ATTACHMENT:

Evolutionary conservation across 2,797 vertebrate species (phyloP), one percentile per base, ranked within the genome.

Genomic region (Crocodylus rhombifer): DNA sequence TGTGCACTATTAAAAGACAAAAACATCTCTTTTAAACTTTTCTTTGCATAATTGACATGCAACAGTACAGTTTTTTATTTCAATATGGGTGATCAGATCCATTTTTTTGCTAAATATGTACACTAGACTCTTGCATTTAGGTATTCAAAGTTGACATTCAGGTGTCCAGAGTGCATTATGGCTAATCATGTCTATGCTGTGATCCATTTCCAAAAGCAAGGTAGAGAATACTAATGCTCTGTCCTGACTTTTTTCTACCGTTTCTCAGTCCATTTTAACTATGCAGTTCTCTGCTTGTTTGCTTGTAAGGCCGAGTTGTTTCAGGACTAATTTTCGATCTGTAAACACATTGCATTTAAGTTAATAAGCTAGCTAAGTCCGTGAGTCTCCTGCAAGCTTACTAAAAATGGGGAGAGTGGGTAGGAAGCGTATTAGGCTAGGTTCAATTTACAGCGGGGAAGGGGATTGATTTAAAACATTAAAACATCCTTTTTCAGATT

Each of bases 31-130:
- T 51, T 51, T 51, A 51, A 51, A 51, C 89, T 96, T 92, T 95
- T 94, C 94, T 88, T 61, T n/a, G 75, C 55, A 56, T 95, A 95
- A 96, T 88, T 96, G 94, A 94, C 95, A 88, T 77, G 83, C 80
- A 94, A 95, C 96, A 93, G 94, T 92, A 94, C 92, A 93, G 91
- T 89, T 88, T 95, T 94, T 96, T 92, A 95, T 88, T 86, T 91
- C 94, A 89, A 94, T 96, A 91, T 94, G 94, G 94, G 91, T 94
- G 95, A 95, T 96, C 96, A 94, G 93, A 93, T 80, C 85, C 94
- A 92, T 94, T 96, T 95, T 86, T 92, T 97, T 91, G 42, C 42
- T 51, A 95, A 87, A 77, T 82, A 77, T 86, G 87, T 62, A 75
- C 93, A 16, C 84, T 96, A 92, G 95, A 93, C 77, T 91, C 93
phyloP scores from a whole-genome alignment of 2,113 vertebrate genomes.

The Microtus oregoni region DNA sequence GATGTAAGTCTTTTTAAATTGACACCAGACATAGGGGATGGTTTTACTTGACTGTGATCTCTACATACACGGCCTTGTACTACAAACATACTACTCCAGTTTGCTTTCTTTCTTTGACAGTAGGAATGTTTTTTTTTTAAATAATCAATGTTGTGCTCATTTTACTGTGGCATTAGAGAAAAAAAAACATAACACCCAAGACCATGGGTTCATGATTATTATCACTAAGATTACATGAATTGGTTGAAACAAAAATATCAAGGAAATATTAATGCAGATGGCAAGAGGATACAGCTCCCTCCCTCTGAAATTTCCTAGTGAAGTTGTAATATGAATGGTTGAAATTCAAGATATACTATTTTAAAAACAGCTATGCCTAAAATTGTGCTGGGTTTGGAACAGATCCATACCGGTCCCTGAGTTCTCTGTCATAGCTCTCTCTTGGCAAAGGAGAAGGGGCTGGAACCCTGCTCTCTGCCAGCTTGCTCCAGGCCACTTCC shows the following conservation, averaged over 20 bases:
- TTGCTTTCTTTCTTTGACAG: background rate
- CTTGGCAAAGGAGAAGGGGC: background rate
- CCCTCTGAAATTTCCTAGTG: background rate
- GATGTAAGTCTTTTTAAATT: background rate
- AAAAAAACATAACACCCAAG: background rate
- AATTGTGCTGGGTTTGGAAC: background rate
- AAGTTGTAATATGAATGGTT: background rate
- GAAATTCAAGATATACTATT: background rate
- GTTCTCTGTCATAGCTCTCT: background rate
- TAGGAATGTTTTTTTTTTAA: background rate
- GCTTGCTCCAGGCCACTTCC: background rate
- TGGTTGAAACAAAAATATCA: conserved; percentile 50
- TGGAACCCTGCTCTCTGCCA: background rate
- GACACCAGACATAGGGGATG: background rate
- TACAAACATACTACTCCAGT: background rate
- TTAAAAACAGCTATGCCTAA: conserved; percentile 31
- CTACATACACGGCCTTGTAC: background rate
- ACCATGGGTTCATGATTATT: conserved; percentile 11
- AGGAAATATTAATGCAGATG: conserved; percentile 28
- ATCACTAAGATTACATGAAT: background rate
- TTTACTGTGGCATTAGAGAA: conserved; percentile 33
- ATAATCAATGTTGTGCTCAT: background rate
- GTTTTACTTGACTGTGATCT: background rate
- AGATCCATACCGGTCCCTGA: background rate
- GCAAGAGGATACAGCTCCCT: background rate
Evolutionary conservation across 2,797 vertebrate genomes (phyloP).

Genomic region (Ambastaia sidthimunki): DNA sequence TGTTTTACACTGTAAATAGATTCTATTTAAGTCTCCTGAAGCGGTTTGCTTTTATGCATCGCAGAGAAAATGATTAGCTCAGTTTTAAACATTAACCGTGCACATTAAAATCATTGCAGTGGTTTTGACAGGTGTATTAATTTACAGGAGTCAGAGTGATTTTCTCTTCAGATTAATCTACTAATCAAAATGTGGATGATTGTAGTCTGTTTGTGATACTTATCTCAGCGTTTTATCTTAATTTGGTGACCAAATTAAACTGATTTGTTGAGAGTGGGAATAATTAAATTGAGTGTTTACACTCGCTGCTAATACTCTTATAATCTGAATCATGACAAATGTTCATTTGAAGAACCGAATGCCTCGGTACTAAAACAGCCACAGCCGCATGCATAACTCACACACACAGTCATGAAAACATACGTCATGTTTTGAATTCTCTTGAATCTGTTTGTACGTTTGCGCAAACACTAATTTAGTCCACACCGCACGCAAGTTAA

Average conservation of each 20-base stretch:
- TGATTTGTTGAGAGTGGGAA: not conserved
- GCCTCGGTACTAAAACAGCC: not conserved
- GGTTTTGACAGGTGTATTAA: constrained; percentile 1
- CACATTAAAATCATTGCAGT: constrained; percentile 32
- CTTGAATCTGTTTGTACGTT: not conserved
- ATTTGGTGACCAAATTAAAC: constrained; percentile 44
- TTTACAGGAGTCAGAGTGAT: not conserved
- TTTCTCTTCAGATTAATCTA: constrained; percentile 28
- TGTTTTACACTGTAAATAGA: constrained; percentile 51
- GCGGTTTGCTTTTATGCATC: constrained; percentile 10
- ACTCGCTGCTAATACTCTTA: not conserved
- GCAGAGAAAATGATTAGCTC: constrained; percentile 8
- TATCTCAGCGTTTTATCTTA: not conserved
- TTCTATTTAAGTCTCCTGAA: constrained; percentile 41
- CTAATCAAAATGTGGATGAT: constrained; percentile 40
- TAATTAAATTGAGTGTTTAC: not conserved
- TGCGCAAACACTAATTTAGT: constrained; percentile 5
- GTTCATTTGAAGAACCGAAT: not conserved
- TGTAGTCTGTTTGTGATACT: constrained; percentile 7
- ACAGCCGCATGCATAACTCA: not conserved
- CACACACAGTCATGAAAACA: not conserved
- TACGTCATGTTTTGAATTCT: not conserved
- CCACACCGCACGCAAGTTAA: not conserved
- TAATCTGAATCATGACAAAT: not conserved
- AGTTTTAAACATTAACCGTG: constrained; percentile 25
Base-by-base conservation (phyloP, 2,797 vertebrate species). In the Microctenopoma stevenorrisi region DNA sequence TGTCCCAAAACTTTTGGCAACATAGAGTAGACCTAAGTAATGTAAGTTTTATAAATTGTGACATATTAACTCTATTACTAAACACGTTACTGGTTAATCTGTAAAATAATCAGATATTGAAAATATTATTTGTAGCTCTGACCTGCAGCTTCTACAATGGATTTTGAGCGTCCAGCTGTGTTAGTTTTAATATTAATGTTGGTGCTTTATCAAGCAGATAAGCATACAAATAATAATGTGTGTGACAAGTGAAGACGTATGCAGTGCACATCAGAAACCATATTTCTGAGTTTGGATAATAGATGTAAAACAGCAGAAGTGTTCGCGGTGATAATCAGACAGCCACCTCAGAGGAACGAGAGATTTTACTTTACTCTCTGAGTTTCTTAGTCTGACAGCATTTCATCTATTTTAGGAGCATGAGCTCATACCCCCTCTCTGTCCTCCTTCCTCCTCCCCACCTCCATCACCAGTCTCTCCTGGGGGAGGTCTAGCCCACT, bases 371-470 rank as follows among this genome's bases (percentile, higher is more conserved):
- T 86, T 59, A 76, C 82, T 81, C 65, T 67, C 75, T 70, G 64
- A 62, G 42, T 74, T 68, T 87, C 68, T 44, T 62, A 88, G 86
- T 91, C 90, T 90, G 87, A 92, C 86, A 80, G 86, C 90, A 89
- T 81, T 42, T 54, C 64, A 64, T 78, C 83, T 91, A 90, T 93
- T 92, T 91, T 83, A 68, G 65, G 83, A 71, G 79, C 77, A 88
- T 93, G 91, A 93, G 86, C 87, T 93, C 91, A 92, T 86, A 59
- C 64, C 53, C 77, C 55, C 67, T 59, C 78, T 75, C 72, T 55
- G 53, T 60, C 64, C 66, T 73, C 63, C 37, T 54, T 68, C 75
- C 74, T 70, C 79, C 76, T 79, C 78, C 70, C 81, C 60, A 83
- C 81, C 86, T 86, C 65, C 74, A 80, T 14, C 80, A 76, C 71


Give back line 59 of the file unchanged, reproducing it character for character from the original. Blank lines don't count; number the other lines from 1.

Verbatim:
- TAATTAAATTGAGTGTTTAC: not conserved